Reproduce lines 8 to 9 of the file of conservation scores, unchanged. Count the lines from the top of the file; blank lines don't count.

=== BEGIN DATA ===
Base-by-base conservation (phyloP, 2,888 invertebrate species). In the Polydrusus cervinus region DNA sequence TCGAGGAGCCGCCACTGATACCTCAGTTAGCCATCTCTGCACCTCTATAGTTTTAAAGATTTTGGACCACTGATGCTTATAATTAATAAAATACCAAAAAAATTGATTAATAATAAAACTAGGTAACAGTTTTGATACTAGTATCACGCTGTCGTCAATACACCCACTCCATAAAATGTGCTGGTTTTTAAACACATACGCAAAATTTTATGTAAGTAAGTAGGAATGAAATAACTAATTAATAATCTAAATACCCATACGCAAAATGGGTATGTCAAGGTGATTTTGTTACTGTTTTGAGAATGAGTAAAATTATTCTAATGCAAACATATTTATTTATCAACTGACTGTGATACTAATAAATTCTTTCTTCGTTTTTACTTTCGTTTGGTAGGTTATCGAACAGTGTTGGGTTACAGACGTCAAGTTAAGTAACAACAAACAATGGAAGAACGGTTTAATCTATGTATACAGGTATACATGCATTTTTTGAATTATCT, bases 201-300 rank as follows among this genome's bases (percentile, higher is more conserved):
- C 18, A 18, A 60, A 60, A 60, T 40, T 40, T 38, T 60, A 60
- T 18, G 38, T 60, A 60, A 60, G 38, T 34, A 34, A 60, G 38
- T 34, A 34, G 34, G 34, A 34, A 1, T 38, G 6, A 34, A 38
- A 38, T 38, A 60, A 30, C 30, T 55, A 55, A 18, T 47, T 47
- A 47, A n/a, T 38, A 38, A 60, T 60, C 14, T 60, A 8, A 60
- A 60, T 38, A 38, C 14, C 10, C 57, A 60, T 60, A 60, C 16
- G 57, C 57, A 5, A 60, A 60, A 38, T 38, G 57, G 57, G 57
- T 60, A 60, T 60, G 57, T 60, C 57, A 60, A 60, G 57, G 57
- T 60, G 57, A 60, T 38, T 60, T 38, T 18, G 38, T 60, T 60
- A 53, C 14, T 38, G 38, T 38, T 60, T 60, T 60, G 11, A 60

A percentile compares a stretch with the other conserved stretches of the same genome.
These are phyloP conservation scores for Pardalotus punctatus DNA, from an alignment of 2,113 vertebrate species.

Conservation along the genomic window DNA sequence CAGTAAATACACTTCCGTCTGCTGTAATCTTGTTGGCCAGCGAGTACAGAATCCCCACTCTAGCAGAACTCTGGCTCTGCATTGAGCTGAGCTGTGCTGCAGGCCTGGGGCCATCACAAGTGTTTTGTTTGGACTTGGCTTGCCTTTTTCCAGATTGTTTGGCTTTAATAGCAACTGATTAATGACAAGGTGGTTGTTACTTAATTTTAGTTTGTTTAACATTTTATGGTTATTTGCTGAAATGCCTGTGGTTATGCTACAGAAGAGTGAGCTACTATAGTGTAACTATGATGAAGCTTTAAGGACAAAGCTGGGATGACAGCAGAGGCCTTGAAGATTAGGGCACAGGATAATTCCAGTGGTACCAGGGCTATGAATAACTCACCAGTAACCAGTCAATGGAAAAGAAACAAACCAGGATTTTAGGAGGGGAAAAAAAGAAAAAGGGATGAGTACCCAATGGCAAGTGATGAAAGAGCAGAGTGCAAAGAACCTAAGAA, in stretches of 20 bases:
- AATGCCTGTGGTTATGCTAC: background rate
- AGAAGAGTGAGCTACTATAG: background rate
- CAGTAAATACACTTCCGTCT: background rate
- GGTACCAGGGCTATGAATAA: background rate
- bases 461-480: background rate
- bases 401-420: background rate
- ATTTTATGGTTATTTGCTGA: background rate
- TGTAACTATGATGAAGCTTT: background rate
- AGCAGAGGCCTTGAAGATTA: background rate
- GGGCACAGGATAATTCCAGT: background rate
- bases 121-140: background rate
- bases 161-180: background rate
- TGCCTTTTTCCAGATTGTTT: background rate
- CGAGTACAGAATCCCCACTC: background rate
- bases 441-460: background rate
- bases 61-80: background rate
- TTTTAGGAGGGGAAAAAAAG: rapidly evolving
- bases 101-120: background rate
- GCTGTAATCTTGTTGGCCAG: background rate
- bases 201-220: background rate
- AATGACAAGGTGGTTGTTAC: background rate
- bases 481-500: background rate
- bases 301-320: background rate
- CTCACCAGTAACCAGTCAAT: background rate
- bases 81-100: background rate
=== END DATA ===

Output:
- G 57, C 57, A 5, A 60, A 60, A 38, T 38, G 57, G 57, G 57
- T 60, A 60, T 60, G 57, T 60, C 57, A 60, A 60, G 57, G 57